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Court of Appeals of Indiana.

Guy MIKULICH, Appellant–Plaintiff, v. LAKE COUNTY, Indiana, Appellee–Defendant.

Court of Appeals Case No. 45A03–1705–PL–1167

Decided: February 21, 2018

Attorney for Appellant: Christopher Cooper, Law Office of Christopher Cooper, Inc., Griffith, Indiana Attorney for Appellee: J. Justin Murphy, Murphy Law Firm, Hammond, Indiana


Case Summary

[1] At all times relevant to this appeal, Appellant–Plaintiff Guy Mikulich was employed by the Lake County Sheriff's Department. In September of 2016, Mikulich filed an application for disability retirement benefits with Lake County (“the County”). The County denied Mikulich's application after it determined that Mikulich did not meet the requirements for receiving the requested benefits. Mikulich sought review of the County's decision in the trial court. This appeal stems from the dismissal of the trial court action. We affirm.

Facts and Procedural History

[2] On or about September 21, 2016, Mikulich filed an application for disability retirement benefits. The application was forwarded to the Lake County Sheriff's Merit Board (“the Board”), which forwarded Mikulich's application to the Pension Committee for a recommendation as to whether the application should be granted.

[3] The Pension Committee met on November 1, 2016, and reviewed Mikulich's application. Upon review, the Pension Committee found that Mikulich's condition did not meet the definition of a disability and recommended that Mikulich's application be denied. The Board adopted the Pension Committee's recommendation during its November 17, 2016 meeting.

[4] On December 12, 2016, Mikulich filed a complaint for administrative review of the Board's decision. The County subsequently filed a motion to dismiss Mikulich's complaint. After Mikulich filed a response to the County's motion and the County filed a reply to Mikulich's response, the trial court took the matter under advisement.

[5] On May 9, 2017, the trial court issued an order granting the County's motion to dismiss. In granting the County's motion, the trial court stated the following:

“[t]his Court can see no connection between [Mikulich]'s rights as an employee of the Sheriff under [Indiana Code section] 36–8–10–11 and the suggested benefits to employee's of the Sheriff under [Indiana Code section] 36–8–10–15. The relief requested in [Mikulich]'s complaint—judicial review of the denial of disability benefits pursuant to [Indiana Code section] 36–8–10–11(e)—cannot be granted by this Court. The Court simply does not have the power to review that subject matter through the mechanism proposed by [Mikulich].

Appellant's App. Vol. II–Confidential, p. 3. This appeal follows.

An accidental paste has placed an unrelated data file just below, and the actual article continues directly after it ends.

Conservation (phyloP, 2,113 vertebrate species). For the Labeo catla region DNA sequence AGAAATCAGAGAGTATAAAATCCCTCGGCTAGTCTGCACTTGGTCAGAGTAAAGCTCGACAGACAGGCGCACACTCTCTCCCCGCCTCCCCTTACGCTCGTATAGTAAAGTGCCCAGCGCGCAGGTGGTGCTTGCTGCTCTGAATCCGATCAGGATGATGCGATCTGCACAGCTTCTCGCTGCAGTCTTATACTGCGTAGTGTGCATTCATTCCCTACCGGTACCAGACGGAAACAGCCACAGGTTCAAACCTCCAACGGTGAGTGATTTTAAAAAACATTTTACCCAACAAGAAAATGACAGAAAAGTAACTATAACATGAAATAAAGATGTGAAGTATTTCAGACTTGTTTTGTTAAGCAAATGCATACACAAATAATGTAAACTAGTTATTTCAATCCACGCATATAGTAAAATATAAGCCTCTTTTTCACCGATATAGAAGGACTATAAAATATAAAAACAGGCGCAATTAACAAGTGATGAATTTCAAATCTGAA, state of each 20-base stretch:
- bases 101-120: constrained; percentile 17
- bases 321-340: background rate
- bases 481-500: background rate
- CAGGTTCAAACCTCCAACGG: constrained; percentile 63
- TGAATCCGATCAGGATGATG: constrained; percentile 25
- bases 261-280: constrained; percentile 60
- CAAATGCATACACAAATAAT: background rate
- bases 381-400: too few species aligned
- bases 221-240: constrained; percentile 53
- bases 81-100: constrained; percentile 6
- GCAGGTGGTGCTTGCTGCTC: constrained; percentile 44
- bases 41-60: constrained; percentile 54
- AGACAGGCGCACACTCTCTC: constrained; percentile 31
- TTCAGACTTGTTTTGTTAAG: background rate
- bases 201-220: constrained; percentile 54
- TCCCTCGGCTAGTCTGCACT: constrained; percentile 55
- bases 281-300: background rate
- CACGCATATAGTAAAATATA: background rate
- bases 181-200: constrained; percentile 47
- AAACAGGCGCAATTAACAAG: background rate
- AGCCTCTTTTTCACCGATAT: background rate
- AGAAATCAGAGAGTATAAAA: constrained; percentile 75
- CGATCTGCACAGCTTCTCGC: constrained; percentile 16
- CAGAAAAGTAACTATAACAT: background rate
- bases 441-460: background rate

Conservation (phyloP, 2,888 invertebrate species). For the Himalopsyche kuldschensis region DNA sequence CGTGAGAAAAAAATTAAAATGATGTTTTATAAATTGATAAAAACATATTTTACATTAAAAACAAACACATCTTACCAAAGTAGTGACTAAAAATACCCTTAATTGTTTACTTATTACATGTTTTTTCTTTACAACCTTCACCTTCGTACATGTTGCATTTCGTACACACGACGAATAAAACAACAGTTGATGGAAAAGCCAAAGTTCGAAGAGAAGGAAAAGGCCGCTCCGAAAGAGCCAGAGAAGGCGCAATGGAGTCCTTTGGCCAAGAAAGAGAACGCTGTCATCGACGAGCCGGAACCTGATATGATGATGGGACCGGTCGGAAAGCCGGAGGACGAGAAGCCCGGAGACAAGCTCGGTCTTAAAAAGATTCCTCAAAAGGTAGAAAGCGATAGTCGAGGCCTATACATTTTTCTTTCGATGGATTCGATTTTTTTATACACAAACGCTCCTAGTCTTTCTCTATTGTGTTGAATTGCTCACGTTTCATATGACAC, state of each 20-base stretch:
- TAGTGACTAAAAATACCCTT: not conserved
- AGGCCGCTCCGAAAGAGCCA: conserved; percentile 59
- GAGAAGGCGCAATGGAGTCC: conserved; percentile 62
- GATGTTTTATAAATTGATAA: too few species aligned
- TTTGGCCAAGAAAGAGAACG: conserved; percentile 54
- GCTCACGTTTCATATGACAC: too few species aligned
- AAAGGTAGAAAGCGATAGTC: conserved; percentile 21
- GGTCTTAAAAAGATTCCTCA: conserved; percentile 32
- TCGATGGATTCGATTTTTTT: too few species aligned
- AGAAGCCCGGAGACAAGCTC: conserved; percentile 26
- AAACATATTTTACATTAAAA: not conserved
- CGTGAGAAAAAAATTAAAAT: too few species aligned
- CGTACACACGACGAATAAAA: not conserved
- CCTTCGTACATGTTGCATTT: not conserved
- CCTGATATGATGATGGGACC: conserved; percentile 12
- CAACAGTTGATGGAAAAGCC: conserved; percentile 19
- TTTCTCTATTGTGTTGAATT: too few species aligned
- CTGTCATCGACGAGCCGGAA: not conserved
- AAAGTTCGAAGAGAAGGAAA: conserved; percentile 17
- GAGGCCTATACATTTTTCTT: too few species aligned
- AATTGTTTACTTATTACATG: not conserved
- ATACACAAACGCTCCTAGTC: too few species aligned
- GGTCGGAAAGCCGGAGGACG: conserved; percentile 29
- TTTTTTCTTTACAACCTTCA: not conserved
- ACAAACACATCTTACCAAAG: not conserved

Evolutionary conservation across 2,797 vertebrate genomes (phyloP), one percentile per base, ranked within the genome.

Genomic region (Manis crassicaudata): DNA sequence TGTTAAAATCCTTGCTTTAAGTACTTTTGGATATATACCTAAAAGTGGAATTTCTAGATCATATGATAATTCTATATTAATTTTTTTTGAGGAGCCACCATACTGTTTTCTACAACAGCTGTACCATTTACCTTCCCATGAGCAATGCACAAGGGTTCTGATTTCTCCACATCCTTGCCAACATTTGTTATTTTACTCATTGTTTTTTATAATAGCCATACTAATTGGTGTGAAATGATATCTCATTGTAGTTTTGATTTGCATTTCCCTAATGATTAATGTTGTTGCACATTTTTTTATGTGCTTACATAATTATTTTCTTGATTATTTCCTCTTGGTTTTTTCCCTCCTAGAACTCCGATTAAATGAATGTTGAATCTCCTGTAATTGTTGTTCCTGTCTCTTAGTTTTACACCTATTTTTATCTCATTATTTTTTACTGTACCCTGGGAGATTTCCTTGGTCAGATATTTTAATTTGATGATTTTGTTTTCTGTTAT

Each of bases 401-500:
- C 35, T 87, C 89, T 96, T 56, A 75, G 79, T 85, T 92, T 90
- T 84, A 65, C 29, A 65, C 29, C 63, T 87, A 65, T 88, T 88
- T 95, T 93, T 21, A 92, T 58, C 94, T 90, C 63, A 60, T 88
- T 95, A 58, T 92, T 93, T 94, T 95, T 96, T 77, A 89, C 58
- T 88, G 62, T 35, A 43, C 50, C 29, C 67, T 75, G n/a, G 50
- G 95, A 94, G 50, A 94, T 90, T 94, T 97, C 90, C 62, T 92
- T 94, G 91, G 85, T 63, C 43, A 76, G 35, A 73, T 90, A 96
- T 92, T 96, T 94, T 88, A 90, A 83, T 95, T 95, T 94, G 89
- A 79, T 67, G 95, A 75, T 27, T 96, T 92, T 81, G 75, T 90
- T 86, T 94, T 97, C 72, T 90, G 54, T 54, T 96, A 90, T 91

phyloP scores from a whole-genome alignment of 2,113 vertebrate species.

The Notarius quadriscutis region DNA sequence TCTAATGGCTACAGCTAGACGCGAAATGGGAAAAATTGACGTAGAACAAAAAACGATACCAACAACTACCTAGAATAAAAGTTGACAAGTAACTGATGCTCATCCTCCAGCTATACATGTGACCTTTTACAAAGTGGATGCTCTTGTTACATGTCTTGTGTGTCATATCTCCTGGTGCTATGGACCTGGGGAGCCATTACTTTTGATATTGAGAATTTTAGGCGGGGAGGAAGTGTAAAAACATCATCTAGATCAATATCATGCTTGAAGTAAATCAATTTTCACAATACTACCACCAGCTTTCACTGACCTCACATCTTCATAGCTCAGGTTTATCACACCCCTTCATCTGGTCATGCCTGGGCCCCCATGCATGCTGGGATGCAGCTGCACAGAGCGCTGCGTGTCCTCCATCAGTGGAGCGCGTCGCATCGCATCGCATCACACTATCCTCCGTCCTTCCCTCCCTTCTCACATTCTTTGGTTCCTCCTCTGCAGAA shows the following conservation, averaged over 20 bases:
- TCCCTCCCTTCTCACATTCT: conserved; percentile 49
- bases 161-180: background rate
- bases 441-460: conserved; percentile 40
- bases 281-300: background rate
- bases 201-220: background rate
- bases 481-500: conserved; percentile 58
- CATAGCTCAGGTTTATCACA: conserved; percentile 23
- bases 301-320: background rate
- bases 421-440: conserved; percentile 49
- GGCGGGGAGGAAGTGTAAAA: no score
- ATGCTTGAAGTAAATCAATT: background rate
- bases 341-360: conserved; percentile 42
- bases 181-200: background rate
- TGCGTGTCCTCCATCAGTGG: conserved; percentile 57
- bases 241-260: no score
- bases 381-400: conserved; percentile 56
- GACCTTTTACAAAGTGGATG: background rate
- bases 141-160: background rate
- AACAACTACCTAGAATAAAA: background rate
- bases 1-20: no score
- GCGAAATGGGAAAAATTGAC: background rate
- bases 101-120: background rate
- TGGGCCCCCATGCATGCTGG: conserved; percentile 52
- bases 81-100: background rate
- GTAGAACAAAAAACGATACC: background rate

Discussion and Decision

[6] On appeal, Mikulich contends that the trial court erred by dismissing his request for judicial review of the Board's decision. Under Indiana Trial Rule 12(B)(6), a trial court may dismiss an action for “[f]ailure to state a claim upon which relief can be granted.” We review a trial court's dismissal of an action to pursuant to Trial Rule 12(B)(6) de novo. Snyder v. Town of Yorktown, 20 N.E.3d 545, 550 (Ind. Ct. App. 2014).

[7] Mikulich asserted that he was entitled to review the Board's decision under Indiana Code section 36–8–10–11. Indiana Code section 36–8–10–11 relates to the discipline and removal of police officers and, in relevant part, provides as follows:

(a) The sheriff may dismiss, demote, or temporarily suspend a county police officer for cause after preferring charges in writing and after a fair public hearing before the board, which is reviewable in the circuit court, superior court, or probate court․

(e) An appeal under subsection (a) must be taken by filing in court, within thirty (30) days after the date the decision is rendered, a verified complaint stating in a concise manner the general nature of the charges against the officer, the decision of the board, and a demand for the relief asserted by the officer.

Indiana Code section 36–8–10–11 makes no mention of claims stemming from the denial of disability benefits.

[8] It is undisputed that in his request for judicial review, Mikulich sought relief exclusively under Indiana Code section 36–8–10–11. The trial court found no connection between the statute and Mikulich's claim for relief. As such, it determined that Mikulich had failed to state a claim upon which the requested relief could be granted. We agree and, accordingly, affirm.

[9] The judgment of the trial court is affirmed.

Bradford, Judge.

Robb, J., and Crone, J., concur.

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